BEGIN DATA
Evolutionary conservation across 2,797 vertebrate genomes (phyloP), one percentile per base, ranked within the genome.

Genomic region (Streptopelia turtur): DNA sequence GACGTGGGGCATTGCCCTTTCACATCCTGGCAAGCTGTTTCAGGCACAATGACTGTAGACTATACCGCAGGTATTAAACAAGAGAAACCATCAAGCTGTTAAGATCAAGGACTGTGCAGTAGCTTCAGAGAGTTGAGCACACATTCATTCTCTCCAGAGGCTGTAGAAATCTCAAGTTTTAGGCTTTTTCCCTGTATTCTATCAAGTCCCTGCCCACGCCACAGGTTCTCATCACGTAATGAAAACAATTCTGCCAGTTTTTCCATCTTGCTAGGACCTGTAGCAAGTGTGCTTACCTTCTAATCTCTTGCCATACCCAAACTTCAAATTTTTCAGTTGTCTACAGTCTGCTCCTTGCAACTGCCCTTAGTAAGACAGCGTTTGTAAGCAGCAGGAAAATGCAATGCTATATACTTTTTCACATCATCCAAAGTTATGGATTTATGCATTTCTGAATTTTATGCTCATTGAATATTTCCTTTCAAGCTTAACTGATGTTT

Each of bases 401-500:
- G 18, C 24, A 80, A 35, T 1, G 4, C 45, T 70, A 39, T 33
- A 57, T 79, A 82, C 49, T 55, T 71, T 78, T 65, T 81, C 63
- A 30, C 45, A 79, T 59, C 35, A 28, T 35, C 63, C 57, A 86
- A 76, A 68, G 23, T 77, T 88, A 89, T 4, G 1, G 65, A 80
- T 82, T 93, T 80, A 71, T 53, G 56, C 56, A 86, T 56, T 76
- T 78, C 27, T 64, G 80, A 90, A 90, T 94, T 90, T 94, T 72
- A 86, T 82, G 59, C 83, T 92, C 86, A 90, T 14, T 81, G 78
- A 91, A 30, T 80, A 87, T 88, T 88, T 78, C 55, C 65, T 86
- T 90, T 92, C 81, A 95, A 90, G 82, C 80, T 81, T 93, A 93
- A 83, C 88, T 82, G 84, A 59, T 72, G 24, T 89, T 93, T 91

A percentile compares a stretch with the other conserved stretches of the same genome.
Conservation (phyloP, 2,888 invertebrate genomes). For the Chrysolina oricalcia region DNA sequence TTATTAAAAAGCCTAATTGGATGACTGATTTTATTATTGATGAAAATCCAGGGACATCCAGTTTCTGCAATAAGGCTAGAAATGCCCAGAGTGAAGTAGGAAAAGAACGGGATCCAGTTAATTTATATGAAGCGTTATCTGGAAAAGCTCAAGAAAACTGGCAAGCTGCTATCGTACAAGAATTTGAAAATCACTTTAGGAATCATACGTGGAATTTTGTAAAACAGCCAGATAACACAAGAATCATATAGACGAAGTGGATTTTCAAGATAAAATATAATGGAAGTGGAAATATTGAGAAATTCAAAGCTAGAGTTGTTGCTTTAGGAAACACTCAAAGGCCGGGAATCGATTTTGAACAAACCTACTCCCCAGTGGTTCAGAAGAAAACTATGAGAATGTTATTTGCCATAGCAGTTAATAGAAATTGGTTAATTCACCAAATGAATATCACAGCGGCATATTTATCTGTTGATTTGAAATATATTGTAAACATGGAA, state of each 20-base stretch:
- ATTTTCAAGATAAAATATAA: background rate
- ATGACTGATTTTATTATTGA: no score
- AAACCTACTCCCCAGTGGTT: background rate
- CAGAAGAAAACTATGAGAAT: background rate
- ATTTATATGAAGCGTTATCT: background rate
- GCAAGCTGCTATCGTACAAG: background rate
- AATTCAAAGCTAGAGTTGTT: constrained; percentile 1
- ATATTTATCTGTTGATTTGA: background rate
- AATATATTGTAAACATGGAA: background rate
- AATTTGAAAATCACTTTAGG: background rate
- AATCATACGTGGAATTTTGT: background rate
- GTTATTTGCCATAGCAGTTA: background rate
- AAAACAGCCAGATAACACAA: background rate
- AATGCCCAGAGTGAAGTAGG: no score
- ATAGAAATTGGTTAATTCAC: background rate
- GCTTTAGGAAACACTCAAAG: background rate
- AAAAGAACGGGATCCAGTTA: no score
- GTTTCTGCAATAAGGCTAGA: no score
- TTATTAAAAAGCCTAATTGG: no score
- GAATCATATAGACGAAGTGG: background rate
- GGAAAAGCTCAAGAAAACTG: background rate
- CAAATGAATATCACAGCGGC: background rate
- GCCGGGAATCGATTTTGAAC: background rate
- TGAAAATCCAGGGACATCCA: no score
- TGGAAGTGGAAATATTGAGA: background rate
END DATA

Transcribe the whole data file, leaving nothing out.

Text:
Evolutionary conservation across 2,797 vertebrate genomes (phyloP), one percentile per base, ranked within the genome.

Genomic region (Streptopelia turtur): DNA sequence GACGTGGGGCATTGCCCTTTCACATCCTGGCAAGCTGTTTCAGGCACAATGACTGTAGACTATACCGCAGGTATTAAACAAGAGAAACCATCAAGCTGTTAAGATCAAGGACTGTGCAGTAGCTTCAGAGAGTTGAGCACACATTCATTCTCTCCAGAGGCTGTAGAAATCTCAAGTTTTAGGCTTTTTCCCTGTATTCTATCAAGTCCCTGCCCACGCCACAGGTTCTCATCACGTAATGAAAACAATTCTGCCAGTTTTTCCATCTTGCTAGGACCTGTAGCAAGTGTGCTTACCTTCTAATCTCTTGCCATACCCAAACTTCAAATTTTTCAGTTGTCTACAGTCTGCTCCTTGCAACTGCCCTTAGTAAGACAGCGTTTGTAAGCAGCAGGAAAATGCAATGCTATATACTTTTTCACATCATCCAAAGTTATGGATTTATGCATTTCTGAATTTTATGCTCATTGAATATTTCCTTTCAAGCTTAACTGATGTTT

Each of bases 401-500:
- G 18, C 24, A 80, A 35, T 1, G 4, C 45, T 70, A 39, T 33
- A 57, T 79, A 82, C 49, T 55, T 71, T 78, T 65, T 81, C 63
- A 30, C 45, A 79, T 59, C 35, A 28, T 35, C 63, C 57, A 86
- A 76, A 68, G 23, T 77, T 88, A 89, T 4, G 1, G 65, A 80
- T 82, T 93, T 80, A 71, T 53, G 56, C 56, A 86, T 56, T 76
- T 78, C 27, T 64, G 80, A 90, A 90, T 94, T 90, T 94, T 72
- A 86, T 82, G 59, C 83, T 92, C 86, A 90, T 14, T 81, G 78
- A 91, A 30, T 80, A 87, T 88, T 88, T 78, C 55, C 65, T 86
- T 90, T 92, C 81, A 95, A 90, G 82, C 80, T 81, T 93, A 93
- A 83, C 88, T 82, G 84, A 59, T 72, G 24, T 89, T 93, T 91

A percentile compares a stretch with the other conserved stretches of the same genome.
Conservation (phyloP, 2,888 invertebrate genomes). For the Chrysolina oricalcia region DNA sequence TTATTAAAAAGCCTAATTGGATGACTGATTTTATTATTGATGAAAATCCAGGGACATCCAGTTTCTGCAATAAGGCTAGAAATGCCCAGAGTGAAGTAGGAAAAGAACGGGATCCAGTTAATTTATATGAAGCGTTATCTGGAAAAGCTCAAGAAAACTGGCAAGCTGCTATCGTACAAGAATTTGAAAATCACTTTAGGAATCATACGTGGAATTTTGTAAAACAGCCAGATAACACAAGAATCATATAGACGAAGTGGATTTTCAAGATAAAATATAATGGAAGTGGAAATATTGAGAAATTCAAAGCTAGAGTTGTTGCTTTAGGAAACACTCAAAGGCCGGGAATCGATTTTGAACAAACCTACTCCCCAGTGGTTCAGAAGAAAACTATGAGAATGTTATTTGCCATAGCAGTTAATAGAAATTGGTTAATTCACCAAATGAATATCACAGCGGCATATTTATCTGTTGATTTGAAATATATTGTAAACATGGAA, state of each 20-base stretch:
- ATTTTCAAGATAAAATATAA: background rate
- ATGACTGATTTTATTATTGA: no score
- AAACCTACTCCCCAGTGGTT: background rate
- CAGAAGAAAACTATGAGAAT: background rate
- ATTTATATGAAGCGTTATCT: background rate
- GCAAGCTGCTATCGTACAAG: background rate
- AATTCAAAGCTAGAGTTGTT: constrained; percentile 1
- ATATTTATCTGTTGATTTGA: background rate
- AATATATTGTAAACATGGAA: background rate
- AATTTGAAAATCACTTTAGG: background rate
- AATCATACGTGGAATTTTGT: background rate
- GTTATTTGCCATAGCAGTTA: background rate
- AAAACAGCCAGATAACACAA: background rate
- AATGCCCAGAGTGAAGTAGG: no score
- ATAGAAATTGGTTAATTCAC: background rate
- GCTTTAGGAAACACTCAAAG: background rate
- AAAAGAACGGGATCCAGTTA: no score
- GTTTCTGCAATAAGGCTAGA: no score
- TTATTAAAAAGCCTAATTGG: no score
- GAATCATATAGACGAAGTGG: background rate
- GGAAAAGCTCAAGAAAACTG: background rate
- CAAATGAATATCACAGCGGC: background rate
- GCCGGGAATCGATTTTGAAC: background rate
- TGAAAATCCAGGGACATCCA: no score
- TGGAAGTGGAAATATTGAGA: background rate